Beyond Food Security: Understanding Access to Cultural Food for Urban Indigenous People in Winnipeg as Indigenous Food Sovereignty
Cidro, Jaime, Bamidele Adekunle, Evelyn Peters, and Tabitha Martens. “Beyond Food Security: Understanding Access to Cultural Food for Urban Indigenous People in Winnipeg as Indigenous Food Sovereignty.” Canadian Journal of Urban Research, 24(1) (Summer 2015): 24-43.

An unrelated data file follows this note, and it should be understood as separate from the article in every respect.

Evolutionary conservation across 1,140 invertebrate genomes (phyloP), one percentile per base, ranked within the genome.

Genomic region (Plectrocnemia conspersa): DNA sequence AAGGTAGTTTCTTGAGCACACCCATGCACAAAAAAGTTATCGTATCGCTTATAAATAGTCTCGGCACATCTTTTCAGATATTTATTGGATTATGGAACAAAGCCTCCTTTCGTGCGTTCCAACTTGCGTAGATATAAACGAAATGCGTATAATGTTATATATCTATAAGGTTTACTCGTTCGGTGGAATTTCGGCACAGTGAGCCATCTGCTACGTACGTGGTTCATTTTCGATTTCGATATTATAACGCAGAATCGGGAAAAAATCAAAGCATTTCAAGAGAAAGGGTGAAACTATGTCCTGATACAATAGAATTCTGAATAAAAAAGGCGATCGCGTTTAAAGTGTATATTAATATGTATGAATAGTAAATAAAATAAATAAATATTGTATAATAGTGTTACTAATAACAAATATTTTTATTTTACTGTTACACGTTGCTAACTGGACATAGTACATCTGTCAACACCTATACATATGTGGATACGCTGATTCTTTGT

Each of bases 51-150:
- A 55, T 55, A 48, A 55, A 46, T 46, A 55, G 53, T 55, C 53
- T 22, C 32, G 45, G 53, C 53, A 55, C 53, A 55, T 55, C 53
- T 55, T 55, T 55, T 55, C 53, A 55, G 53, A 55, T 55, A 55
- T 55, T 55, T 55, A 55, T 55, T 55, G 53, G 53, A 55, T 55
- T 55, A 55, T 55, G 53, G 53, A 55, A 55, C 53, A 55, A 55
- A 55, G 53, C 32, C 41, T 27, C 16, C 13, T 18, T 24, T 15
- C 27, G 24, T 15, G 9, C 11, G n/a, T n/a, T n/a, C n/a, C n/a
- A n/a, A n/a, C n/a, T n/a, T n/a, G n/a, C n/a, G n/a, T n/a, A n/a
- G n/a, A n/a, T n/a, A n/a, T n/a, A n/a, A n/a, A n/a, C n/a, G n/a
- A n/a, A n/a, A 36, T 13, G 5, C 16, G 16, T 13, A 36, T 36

Access to safe, affordable and nutritious food is an obstacle facing many Indigenous people in the inner city of Winnipeg, which is known for having vast food deserts. While food security is an urgent social, economic, cultural and health issue for Indigenous people in urban areas, and particularly those living in inner city areas, there are some unique elements of food security related to cultural values. Access to cultural food in urban communities is a challenge for Indigenous people. This paper discusses the results of some preliminary research conducted which explored the experiences and meanings associated with Indigenous cultural food for Indigenous people living in urban communities and the larger goals of what is being called “Indigenous Food Sovereignty” (IFS) with regards to cultural food specifically. When Indigenous people have the skills to practice IFS, a whole range of positive benefits to their social and economic well-being can unfold. Three themes which emerged from this research include (1) growing, harvesting, preparing and eating cultural food as ceremony, (2) cultural food as a part of connection to land through reciprocity and (3) re-learning IFS to address food insecurity in the city.